"Believe it or not, I've honestly never really suffered from 'stage-fright' in all my years of drumming. I love performing for people, whether it's 20, 200, or 2,000. But ... there WAS one night that I couldn't have been more nervous. I was playing here in Williamsport at Franco's Lounge, a staple of the local scene and easily one of my fav joints anywhere. So anyhoo, Aretha Franklin was playing up the street at the Community Arts Center that night, and after that show let out, a whole lot of people started filtering in looking for another dose of music. I didn't notice it at first, because I have a terrible habit of digging in and not looking up much ... but a dude had walked in and parked himself at a barstool directly in front of the band. I finally glance up, and there ... six feet in front of me ... was Bernard Purdie. Bernard freakin' Purdie. It's like I suddenly forgot how to play drums, and of course he's watching the drummer. Me. Ugh! But, I eventually noticed his head bobbing to the music, and we wasn't grimacing, so I felt a little better [laugh]. Then, a bit later, Aretha's son Teddy got up to join us ... he was her guitarist on that tour ... and it was all really cool from there out. But sheesh ... to have one of your biggest drumming idols sitting right in front of you can be a tad nerve-wracking."

"I've been extremely fortunate over the course of my drumming career, because almost all of my so-called 'brushes with greatness' ... pun intended ... have been a matter of being in the right place at the right time with the right people. Getting to play with Bo Diddley was exactly like that.  He was touring with The Rolling Stones at the time, but picking up solo shows in between ... literally flying up to Pennsylvania in between Stones shows in the South ... and he needed a band. My friends Dave Brumbaugh, Bob Yoas, Tim Oliver, and I ... we got the call thanks to the hearty recommendation of the venue owners. What ensued was nothing short of magical ... pure kismet. Bo was so generous, funny, and cool ... but I remember being a bit frustrated, because I had practiced every variation of the famous 'Bo Diddley Beat' beforehand ... and every time I went there, Bo would turn around and say 'No, man, just play it funky.'  Eventually, he gave in 'cuz he knew the crowd was dying for it [laughs].'"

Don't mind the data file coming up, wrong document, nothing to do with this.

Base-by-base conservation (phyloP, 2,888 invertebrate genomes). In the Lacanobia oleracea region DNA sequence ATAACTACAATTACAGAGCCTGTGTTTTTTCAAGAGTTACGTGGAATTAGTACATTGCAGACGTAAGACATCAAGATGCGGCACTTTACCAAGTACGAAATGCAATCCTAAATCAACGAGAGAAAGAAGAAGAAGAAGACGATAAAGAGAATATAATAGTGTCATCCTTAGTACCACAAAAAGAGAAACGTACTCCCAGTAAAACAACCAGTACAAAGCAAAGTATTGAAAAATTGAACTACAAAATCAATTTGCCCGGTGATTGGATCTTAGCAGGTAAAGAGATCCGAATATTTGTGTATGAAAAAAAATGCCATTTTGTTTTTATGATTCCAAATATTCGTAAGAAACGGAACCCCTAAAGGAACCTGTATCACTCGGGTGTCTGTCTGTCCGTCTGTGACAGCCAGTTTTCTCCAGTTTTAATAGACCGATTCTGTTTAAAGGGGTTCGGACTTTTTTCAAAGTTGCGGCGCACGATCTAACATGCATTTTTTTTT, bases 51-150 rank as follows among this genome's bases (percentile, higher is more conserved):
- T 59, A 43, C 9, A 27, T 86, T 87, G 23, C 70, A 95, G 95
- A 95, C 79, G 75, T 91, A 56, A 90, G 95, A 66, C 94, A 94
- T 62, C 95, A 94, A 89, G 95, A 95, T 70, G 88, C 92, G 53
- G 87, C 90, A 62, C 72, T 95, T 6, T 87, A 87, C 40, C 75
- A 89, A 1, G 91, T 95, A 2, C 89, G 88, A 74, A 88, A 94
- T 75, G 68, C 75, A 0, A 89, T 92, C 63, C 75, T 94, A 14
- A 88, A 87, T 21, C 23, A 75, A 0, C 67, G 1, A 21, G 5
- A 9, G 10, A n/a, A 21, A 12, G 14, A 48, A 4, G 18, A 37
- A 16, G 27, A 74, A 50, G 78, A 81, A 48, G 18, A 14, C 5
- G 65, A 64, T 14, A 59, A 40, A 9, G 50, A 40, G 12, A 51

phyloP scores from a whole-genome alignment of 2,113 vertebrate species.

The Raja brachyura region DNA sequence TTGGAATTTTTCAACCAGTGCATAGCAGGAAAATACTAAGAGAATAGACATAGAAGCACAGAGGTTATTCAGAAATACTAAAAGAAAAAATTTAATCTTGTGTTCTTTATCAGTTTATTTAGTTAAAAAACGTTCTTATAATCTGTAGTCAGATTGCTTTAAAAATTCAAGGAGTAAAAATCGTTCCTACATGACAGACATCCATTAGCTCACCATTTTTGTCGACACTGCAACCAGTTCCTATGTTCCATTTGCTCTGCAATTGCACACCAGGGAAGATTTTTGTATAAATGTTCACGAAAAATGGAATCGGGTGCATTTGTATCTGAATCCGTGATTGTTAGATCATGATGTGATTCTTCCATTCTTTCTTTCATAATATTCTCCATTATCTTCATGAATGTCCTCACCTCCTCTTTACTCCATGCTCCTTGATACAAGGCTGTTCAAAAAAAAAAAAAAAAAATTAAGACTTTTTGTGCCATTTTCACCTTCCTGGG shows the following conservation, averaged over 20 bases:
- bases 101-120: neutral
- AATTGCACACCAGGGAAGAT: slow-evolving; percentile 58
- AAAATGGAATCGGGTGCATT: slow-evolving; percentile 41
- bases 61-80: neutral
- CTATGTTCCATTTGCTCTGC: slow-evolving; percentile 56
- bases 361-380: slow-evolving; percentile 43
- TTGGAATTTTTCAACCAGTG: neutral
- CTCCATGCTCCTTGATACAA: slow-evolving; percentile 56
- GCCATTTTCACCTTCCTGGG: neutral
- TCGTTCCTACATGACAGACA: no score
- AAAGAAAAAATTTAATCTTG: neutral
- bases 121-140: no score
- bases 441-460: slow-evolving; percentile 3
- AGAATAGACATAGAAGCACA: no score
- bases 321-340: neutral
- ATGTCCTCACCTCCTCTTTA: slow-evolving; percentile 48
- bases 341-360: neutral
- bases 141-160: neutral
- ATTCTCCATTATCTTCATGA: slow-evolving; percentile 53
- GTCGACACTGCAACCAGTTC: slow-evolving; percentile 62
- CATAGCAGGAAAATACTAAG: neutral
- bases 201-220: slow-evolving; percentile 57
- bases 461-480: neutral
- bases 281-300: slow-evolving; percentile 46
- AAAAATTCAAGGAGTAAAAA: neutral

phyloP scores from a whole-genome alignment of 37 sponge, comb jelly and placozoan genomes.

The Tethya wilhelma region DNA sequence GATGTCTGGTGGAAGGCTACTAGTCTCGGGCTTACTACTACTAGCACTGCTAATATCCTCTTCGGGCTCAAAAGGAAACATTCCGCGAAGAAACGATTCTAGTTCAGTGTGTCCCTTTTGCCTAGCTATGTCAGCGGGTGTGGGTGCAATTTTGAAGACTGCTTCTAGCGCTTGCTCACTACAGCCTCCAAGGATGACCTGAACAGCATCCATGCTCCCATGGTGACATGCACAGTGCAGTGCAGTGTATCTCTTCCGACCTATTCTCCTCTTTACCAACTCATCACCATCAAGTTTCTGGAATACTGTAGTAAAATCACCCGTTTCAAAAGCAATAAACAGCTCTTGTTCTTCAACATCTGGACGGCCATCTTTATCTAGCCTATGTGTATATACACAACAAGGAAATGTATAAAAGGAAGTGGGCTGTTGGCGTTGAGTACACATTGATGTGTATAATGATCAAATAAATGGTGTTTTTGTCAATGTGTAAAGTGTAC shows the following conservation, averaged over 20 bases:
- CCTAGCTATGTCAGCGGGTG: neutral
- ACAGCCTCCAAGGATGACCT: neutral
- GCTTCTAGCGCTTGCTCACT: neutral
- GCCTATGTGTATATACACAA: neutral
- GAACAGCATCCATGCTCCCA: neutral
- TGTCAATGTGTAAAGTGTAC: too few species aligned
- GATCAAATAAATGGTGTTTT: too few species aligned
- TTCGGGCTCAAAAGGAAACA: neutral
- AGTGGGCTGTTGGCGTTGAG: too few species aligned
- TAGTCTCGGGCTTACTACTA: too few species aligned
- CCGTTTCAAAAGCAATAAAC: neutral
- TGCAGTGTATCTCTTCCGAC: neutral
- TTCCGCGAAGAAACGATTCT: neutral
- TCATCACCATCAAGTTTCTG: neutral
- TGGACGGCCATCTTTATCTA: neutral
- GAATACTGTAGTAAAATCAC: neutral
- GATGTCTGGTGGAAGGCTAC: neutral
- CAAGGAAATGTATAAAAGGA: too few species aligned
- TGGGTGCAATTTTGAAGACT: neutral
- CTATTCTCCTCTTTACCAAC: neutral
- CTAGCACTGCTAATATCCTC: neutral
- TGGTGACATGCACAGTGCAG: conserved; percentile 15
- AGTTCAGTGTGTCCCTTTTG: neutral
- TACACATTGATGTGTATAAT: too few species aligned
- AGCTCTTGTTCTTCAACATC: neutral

"A lot of such moments for me were like that ... just lucky happenstance. I mean, I first got to play with Joan Osborne because her drummer's flight was delayed or something, and I was already there to run sound and provide the drumkit. And the second time was purely because of the first time. Really awesome lady, by the way."

"Playing with Davy Jones (of The Monkees) was a bit different, in that I was part of a large ensemble and on percussion ... timbales and assorted thwacking and shaking implements (and lots of cowbell, of course). Davy lived here in the area on his horse ranch, and we'd do these big, annual variety shows hosted by local radio guru Gary Chrisman, and Davy was often a part of them. What a hilarious, charismatic, and truly genuine guy. It's no wonder millions of women threw themselves at him where ever he went. If I didn't know any better, I'd swear Dudley Moore modeled his movie character 'Arthur' after Davy. He was just too damn cute [laughs]. But those shows were especially awesome because it was also  like 'old home week' with the collection of regional veteran musicians on stage. Pure, unadulterated fun ... despite the countless rehearsals [laughs]."

"Playing at The Bitter End in Greenwich Villlage with Melissa Reaves was always a great time, even if we barely made any money. I think the first time my cut was literally, like, $23 and change ... which payed for about three Rolling Rock beers [laughs]. Then again, any gig with Melissa has always been more than special. One of our nights there was really cool, because Will Lee's band was on after us ... but damn, that place, for all of its charm and history ... they really need to work on their bathrooms. One time, the toilet seat was broken off and actually in the toilet bowl [laughs]."

"I always loved the Central PA Jazz All-Stars benefit concerts that my friend Bobby Leidhecker used to organize, too. Awesome musicians from all over the state would gather to help raise money for charity. Of, course, my gigs or encounters with the 'well-known' artists were particularly memorable, mostly because of how much I learned from those experiences. Working for Levon Helm always sticks out after all these years, especially on his 'Howlin' For Hubert' tour ... when his bandmates included the likes of guitarist Jimmy Vivino and singer David Johansen, and of course, blues icon Hubert Sumlin. Levon also had the absolute best weed in the world. Wait, can I say that here? [laughs] "